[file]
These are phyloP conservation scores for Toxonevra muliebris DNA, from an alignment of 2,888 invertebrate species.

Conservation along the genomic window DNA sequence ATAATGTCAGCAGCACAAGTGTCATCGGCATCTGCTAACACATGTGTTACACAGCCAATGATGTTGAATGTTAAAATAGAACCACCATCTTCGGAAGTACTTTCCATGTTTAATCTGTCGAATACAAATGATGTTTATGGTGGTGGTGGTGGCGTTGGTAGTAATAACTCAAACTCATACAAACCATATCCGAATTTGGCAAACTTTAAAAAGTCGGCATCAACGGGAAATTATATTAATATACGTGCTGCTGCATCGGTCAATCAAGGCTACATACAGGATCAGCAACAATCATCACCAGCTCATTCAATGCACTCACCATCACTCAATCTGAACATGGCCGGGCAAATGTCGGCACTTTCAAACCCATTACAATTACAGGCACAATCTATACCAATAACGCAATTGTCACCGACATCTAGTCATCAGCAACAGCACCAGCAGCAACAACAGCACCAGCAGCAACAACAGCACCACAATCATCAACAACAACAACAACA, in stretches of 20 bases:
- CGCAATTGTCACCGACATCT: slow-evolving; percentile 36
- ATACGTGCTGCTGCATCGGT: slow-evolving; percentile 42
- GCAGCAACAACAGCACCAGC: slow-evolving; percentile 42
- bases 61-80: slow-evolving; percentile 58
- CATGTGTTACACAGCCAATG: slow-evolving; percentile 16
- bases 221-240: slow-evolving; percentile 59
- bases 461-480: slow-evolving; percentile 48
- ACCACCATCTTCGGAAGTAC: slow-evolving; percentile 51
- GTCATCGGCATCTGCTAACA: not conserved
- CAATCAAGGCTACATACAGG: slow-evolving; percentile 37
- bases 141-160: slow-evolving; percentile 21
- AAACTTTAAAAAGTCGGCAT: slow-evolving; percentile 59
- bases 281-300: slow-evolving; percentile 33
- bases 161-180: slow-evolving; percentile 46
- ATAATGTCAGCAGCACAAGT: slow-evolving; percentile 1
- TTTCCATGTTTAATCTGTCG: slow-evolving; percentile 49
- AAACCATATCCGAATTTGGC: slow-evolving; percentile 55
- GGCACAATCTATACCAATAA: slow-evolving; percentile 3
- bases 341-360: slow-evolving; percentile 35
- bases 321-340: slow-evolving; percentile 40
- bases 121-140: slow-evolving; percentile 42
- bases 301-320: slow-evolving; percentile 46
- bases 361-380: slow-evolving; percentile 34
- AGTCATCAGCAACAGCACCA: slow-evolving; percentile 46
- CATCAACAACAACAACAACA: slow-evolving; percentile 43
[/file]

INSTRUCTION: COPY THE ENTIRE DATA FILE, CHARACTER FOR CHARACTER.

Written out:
These are phyloP conservation scores for Toxonevra muliebris DNA, from an alignment of 2,888 invertebrate species.

Conservation along the genomic window DNA sequence ATAATGTCAGCAGCACAAGTGTCATCGGCATCTGCTAACACATGTGTTACACAGCCAATGATGTTGAATGTTAAAATAGAACCACCATCTTCGGAAGTACTTTCCATGTTTAATCTGTCGAATACAAATGATGTTTATGGTGGTGGTGGTGGCGTTGGTAGTAATAACTCAAACTCATACAAACCATATCCGAATTTGGCAAACTTTAAAAAGTCGGCATCAACGGGAAATTATATTAATATACGTGCTGCTGCATCGGTCAATCAAGGCTACATACAGGATCAGCAACAATCATCACCAGCTCATTCAATGCACTCACCATCACTCAATCTGAACATGGCCGGGCAAATGTCGGCACTTTCAAACCCATTACAATTACAGGCACAATCTATACCAATAACGCAATTGTCACCGACATCTAGTCATCAGCAACAGCACCAGCAGCAACAACAGCACCAGCAGCAACAACAGCACCACAATCATCAACAACAACAACAACA, in stretches of 20 bases:
- CGCAATTGTCACCGACATCT: slow-evolving; percentile 36
- ATACGTGCTGCTGCATCGGT: slow-evolving; percentile 42
- GCAGCAACAACAGCACCAGC: slow-evolving; percentile 42
- bases 61-80: slow-evolving; percentile 58
- CATGTGTTACACAGCCAATG: slow-evolving; percentile 16
- bases 221-240: slow-evolving; percentile 59
- bases 461-480: slow-evolving; percentile 48
- ACCACCATCTTCGGAAGTAC: slow-evolving; percentile 51
- GTCATCGGCATCTGCTAACA: not conserved
- CAATCAAGGCTACATACAGG: slow-evolving; percentile 37
- bases 141-160: slow-evolving; percentile 21
- AAACTTTAAAAAGTCGGCAT: slow-evolving; percentile 59
- bases 281-300: slow-evolving; percentile 33
- bases 161-180: slow-evolving; percentile 46
- ATAATGTCAGCAGCACAAGT: slow-evolving; percentile 1
- TTTCCATGTTTAATCTGTCG: slow-evolving; percentile 49
- AAACCATATCCGAATTTGGC: slow-evolving; percentile 55
- GGCACAATCTATACCAATAA: slow-evolving; percentile 3
- bases 341-360: slow-evolving; percentile 35
- bases 321-340: slow-evolving; percentile 40
- bases 121-140: slow-evolving; percentile 42
- bases 301-320: slow-evolving; percentile 46
- bases 361-380: slow-evolving; percentile 34
- AGTCATCAGCAACAGCACCA: slow-evolving; percentile 46
- CATCAACAACAACAACAACA: slow-evolving; percentile 43